Fagin's Useless Gadget List

A large, dead birch I was cutting down with a chain saw the other day had been leaning toward a clearing where I wanted it to fall, but I failed to notice a gnarly bittersweet vine that coiled around the upper branches. So instead of toppling cleanly earthward the tree, snagged by the anaconda-like plant, swung around and teetered against an adjoining oak.

Veteran and amateur lumberjacks know this is without question the least-desirable tree-felling scenario other than having tons of timber smash down on your prize petunias, big toe or worse.

The standard procedure for freeing such a tangled mess is to undercut the trunk in sections, a laborious and potentially risky maneuver that requires yanking the saw away at the last second before the wedge-shape woody incision pinches together like a vice.

Unfortunately, I was not quite fast enough, so not only did the tree remain hung up but the partially cut trunk snapped shut on the saw bar with enough force to stop the chain cold.

After muttering a few choice expressions I shut off the engine and pondered my options: Attempt to pry the crack open with wedges and a sledge hammer, hack at it with an ax, hook up a winch to pull the tree down, or simply disconnect the bar from the saw and abandon it there in hopes a strong wind eventually would help gravity overcome resistance.

Luckily, I had one other backup plan: Oil up my old-fashioned, 5-foot-long, hand-held crosscut saw, which can be wielded by one or two people. In about 45 minutes I cut through the trunk; the birch swayed, creaked and groaned, and finally finished falling to the ground with a thunderous crash.

A few years ago my son and I cut all our firewood by hand, but now that he lives 3,000 miles away I rely almost exclusively on a gas-powered chain saw. Still, it's satisfying to fall back on vintage implements every so often, if for no other reason than to remind me how people in the pre-industrial era managed to do chores and go about everyday living.

I am not a Luddite. In addition to employing a chain saw and many other power tools, I drive a car, use a computer, watch television and purchase any number of consumer products. I'm grateful not to be living in a time when people got around by horse and buggy, could not access boundless information from their home computers or smartphones, had to grow (or hunt) all their food, make their own clothing and so on.

Still, it bothers me that so much modern technology either fails to serve any purpose or contributes to a culture of dependency/helplessness by performing mechanized tasks accomplished much more simply, inexpensively and less intrusively the old-fashioned way.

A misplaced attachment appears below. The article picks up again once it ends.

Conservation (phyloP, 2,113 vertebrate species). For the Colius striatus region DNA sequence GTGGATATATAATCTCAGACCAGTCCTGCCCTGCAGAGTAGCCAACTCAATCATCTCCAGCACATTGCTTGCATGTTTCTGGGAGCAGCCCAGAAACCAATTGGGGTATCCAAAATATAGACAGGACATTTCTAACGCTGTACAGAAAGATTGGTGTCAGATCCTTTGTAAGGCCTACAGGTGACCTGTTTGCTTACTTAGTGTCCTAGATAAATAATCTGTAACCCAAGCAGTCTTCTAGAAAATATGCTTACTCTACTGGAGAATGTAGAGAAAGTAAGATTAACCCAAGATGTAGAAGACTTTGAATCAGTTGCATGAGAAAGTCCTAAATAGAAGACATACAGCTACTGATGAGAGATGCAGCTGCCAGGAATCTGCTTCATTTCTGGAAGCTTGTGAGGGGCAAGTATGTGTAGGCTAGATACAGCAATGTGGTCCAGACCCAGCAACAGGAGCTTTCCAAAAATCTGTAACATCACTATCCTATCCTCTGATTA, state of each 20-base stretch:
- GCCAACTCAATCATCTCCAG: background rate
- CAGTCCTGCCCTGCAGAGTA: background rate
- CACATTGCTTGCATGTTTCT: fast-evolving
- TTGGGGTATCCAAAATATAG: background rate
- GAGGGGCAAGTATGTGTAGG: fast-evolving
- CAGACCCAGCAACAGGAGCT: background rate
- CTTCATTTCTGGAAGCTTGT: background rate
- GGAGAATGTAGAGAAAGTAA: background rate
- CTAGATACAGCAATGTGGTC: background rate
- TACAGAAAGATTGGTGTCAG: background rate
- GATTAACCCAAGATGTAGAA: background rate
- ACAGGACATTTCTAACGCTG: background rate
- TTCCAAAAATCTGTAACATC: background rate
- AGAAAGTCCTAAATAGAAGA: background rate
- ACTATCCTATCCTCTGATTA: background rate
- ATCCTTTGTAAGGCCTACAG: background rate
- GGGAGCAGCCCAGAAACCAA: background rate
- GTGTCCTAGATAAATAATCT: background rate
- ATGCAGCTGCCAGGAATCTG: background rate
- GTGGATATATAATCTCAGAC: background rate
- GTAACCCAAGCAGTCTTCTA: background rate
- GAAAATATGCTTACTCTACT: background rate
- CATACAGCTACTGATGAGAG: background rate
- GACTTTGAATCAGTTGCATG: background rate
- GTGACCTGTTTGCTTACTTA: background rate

I reinforced this point a few years when I demonstrated on video that it was a lot faster (not to mention quieter) clearing leaves from a lawn with a rake instead of a leaf-blower

http://www.theday.com/article/20131115/media0102/131119764.

Not surprisingly, the leaf blower remains atop Fagin's Useless Gadget List.

This compilation is not to be confused with Fagin's Sometimes Useful But Often Frustratingly Unreliable Gadget List (e.g. the food processor, one of which a few years ago failed so miserably at the simple task of chopping vegetables that I took it outside, placed it on a rock, donned safety glasses and smashed it to smithereens with a sledge hammer), or Fagin's Normally Helpful But Potentially Perilous Gadget List (GPS devices that lead clueless, overly reliant hikers, paddlers and motorists into deserts, through quicksand, over waterfalls or into dead-end ravines, and then for one reason or another stop working). When new technology completely replaces old-school equipment, we're left dead in the water.

To make Fagin's Useless Gadget List, a candidate must have replaced a perfectly good, simple and inexpensive product with a complicated, unreliable, higher-priced model.

Right up there with the leaf blower is the electronic car key. Like most motorists of a certain age I went decades with keys that could be duplicated for about 75 cents at a hardware store and functioned even if you dropped them in a puddle.

A few years ago, not long after purchasing my first car equipped with an electronic key, the clunky fob fell out of my pocket while I crossed the street and it instantly was run over by an 18-wheeler. The remains were even more mangled than my ill-fated food processor, and so I had to shell out more than 200 bucks for a replacement.

Given the choice, I also would prefer a car that not only started with a simple key but also had push-button locks and roll-up windows. Come on, how hard is it to press a button or crank a handle? And how many times have you had to restart the engine because you left the window down?

I also detest modern dashboards that resemble the control panel of a 747. A study this month by the American Automobile Association attributed a dramatic increase in accidents to drivers that took their eyes and hands off the wheel for as long as 40 seconds while fiddling with GPS, Bluetooth devices and increasingly complex audio systems.

Other items on Fagin's Useless Gadget List: Robotic vacuum cleaners, electronically adjustable mattresses, electric can openers, digital alarm clocks, bug zappers and virtually every product in the Sharper Image catalogue, to name a few.

Incidentally, in case you were wondering, after I finished bringing down that birch tree with a hand saw I restarted my chain saw and cut the 18-inch-thick trunk into more than a dozen logs. It took about an hour. Had I used the hand saw I might have finished in a week.

As my Dad used to say, I may be crazy but I'm not stupid.

 

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